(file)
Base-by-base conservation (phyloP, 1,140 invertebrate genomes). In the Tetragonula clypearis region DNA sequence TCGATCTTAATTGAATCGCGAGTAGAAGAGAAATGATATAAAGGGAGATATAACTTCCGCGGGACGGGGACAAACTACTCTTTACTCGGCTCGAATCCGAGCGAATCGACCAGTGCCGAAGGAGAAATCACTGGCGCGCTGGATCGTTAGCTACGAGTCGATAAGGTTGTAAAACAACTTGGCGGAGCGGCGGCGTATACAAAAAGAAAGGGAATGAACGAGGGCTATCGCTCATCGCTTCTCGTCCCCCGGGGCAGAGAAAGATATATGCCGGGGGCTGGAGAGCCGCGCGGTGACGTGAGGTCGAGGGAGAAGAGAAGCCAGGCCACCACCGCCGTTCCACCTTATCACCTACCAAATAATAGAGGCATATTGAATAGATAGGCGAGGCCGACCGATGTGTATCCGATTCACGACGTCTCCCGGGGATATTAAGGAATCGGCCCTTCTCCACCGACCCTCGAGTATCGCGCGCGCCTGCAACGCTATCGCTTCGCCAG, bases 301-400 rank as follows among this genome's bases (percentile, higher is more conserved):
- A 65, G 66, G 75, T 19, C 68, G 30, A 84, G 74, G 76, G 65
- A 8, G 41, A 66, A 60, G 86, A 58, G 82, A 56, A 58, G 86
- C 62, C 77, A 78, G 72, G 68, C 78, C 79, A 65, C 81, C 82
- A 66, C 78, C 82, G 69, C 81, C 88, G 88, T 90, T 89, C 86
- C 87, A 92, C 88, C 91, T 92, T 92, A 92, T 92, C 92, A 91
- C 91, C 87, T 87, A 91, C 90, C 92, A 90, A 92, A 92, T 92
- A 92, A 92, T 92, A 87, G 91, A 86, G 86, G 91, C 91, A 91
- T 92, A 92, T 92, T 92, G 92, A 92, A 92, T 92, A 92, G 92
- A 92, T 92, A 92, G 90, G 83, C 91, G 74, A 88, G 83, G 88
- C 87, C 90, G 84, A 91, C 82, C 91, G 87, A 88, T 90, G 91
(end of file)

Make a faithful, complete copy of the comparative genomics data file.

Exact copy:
Base-by-base conservation (phyloP, 1,140 invertebrate genomes). In the Tetragonula clypearis region DNA sequence TCGATCTTAATTGAATCGCGAGTAGAAGAGAAATGATATAAAGGGAGATATAACTTCCGCGGGACGGGGACAAACTACTCTTTACTCGGCTCGAATCCGAGCGAATCGACCAGTGCCGAAGGAGAAATCACTGGCGCGCTGGATCGTTAGCTACGAGTCGATAAGGTTGTAAAACAACTTGGCGGAGCGGCGGCGTATACAAAAAGAAAGGGAATGAACGAGGGCTATCGCTCATCGCTTCTCGTCCCCCGGGGCAGAGAAAGATATATGCCGGGGGCTGGAGAGCCGCGCGGTGACGTGAGGTCGAGGGAGAAGAGAAGCCAGGCCACCACCGCCGTTCCACCTTATCACCTACCAAATAATAGAGGCATATTGAATAGATAGGCGAGGCCGACCGATGTGTATCCGATTCACGACGTCTCCCGGGGATATTAAGGAATCGGCCCTTCTCCACCGACCCTCGAGTATCGCGCGCGCCTGCAACGCTATCGCTTCGCCAG, bases 301-400 rank as follows among this genome's bases (percentile, higher is more conserved):
- A 65, G 66, G 75, T 19, C 68, G 30, A 84, G 74, G 76, G 65
- A 8, G 41, A 66, A 60, G 86, A 58, G 82, A 56, A 58, G 86
- C 62, C 77, A 78, G 72, G 68, C 78, C 79, A 65, C 81, C 82
- A 66, C 78, C 82, G 69, C 81, C 88, G 88, T 90, T 89, C 86
- C 87, A 92, C 88, C 91, T 92, T 92, A 92, T 92, C 92, A 91
- C 91, C 87, T 87, A 91, C 90, C 92, A 90, A 92, A 92, T 92
- A 92, A 92, T 92, A 87, G 91, A 86, G 86, G 91, C 91, A 91
- T 92, A 92, T 92, T 92, G 92, A 92, A 92, T 92, A 92, G 92
- A 92, T 92, A 92, G 90, G 83, C 91, G 74, A 88, G 83, G 88
- C 87, C 90, G 84, A 91, C 82, C 91, G 87, A 88, T 90, G 91